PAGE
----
If you don’t have a competitive advantage, don’t compete. Bold quote from Jack Welch, isn’t it? Is your business in a highly competitive market? Trying to define a competitive strategy? Perhaps you will learn a secret or two from In-N-Out Burger. Maybe even how to establish sustainable competitive advantages.
Can you think of a more competitive market than fast food restaurants? I have not been able to come up with one. The more competitive the market, the more difficult it is to define a competitive strategy and competitive advantages for your growth. And, oh by the way, price does not qualify as a competitive advantage. Why? It is way too fleeting.
In-N-Out Burger is a regional chain of fast food restaurants with locations in five US western states, founded in 1948. In-N-Out Burger has slowly expanded into 281 locations from their Southern California roots into the rest of the state as well as into Arizona, Nevada, Utah, and Texas. They have a significant fan following.
Before we continue, let me ask you a question.
What works best for the growth strategy in your business? We would love to hear what it was. Would you do us a favor and post it in the comments section below? It would be greatly appreciated by us and our readers.
The ultimate goal of all the points I list below is this: eliminate the fluff from your marketing strategy, and focus only on the things that work.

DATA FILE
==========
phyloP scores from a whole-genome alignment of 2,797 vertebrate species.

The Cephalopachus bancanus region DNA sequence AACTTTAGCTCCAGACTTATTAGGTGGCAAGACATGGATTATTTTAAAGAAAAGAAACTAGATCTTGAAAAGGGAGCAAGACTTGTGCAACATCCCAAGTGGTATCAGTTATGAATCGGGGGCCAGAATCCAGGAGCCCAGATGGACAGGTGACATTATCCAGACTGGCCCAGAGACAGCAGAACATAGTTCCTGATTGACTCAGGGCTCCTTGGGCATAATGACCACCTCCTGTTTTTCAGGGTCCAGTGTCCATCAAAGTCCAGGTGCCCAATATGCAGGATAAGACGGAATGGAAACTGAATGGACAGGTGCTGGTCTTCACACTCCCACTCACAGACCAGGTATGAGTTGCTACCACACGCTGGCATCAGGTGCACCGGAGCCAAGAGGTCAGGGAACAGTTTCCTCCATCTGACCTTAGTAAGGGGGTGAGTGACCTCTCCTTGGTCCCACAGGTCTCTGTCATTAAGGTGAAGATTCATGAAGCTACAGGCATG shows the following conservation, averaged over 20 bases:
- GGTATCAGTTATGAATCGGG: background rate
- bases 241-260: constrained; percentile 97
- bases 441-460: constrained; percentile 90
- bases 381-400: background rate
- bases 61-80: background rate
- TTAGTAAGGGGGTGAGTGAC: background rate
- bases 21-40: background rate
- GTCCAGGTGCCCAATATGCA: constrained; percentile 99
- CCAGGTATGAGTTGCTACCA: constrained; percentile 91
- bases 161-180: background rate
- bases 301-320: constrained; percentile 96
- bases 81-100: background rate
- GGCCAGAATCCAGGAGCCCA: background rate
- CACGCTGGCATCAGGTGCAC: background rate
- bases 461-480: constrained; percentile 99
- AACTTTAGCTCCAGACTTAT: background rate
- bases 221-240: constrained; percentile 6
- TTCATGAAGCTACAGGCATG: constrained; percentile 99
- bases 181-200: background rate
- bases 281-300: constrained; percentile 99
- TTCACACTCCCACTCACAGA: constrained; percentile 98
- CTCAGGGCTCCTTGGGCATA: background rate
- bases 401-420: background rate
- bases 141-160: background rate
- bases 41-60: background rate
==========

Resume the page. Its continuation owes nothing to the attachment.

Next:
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What is the secret of In-N-Out Burger business’ growth, you ask?
It is not rocket science, but it is a hard lesson for many businesses to learn (especially small businesses). The question businesses in highly competitive markets need to answer is the following:
How do you make a difference to someone who has infinite choice?
In-N-Out Burger … just another fast food restaurant? Not so fast … consider their value discrimination.
So the answer to the question of In-N-Out Burger success in a highly competitive market?
Competitive strategy … unique selling propositions
Their secret was based on building and maintaining competitive advantages around what their target customers are looking for. The In-N-Out menu consists of three burger varieties: hamburger, cheeseburger, and “Double-Double” (double meat/double cheese). French fries and fountain drinks are available, as well as three flavors of milkshakes. The hamburgers come with lettuce, tomato, with or without onions and a sauce, which is called “spread” (a Thousand Island dressing variant). So far not unique, right?
There are, however, additional named items not on the menu, but available at every In-N-Out. These variations reside on the chain’s “secret menu,” though the menu is accessible on the company’s web site. These variations include 3×3 (which has three patties and three slices of cheese), 4×4 (four patties and four slices of cheese), Neopolitan shakes, grilled cheese sandwich (comes with the same ingredients as the burgers except the meat, plus two slices of melted cheese), Protein style (wrap with lettuce; comes with the same ingredients as the burgers except buns), and Animal Style. An Animal Style fry comes with two slices of melted cheese, spread, and grilled onions on top; Animal style burgers are cooked in a thin layer of mustard, and in addition to the lettuce and tomato it also includes pickles, grilled onions, and extra spread. Hot peppers are also available by request.